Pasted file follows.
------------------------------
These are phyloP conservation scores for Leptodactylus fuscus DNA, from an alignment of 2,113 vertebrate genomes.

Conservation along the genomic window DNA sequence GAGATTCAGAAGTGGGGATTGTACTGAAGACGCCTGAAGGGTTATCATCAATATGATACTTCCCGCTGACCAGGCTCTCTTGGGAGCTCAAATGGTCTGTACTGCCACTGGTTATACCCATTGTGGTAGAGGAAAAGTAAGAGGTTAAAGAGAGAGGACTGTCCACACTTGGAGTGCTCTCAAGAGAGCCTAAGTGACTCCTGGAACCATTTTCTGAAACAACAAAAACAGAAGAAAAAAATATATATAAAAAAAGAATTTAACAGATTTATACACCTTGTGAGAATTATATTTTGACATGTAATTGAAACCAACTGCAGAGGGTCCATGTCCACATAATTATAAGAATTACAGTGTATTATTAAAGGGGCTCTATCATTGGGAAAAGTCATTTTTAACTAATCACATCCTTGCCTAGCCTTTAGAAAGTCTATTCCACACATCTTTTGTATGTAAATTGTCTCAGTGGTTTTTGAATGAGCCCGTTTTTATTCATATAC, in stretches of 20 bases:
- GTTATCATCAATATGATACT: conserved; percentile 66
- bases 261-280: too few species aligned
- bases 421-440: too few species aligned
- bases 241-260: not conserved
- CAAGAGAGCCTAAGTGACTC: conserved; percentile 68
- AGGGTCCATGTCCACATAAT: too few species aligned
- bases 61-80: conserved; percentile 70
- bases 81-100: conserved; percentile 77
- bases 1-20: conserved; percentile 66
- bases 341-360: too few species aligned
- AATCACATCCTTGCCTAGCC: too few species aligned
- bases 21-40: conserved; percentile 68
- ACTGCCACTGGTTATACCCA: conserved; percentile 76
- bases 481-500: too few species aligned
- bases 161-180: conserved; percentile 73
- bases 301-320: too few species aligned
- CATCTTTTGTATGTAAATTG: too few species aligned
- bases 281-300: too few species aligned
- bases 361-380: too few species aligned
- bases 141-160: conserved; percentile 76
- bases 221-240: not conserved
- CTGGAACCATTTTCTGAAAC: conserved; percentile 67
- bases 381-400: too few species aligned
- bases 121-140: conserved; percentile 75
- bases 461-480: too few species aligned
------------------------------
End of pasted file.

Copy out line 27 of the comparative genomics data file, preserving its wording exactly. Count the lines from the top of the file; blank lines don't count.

- bases 461-480: too few species aligned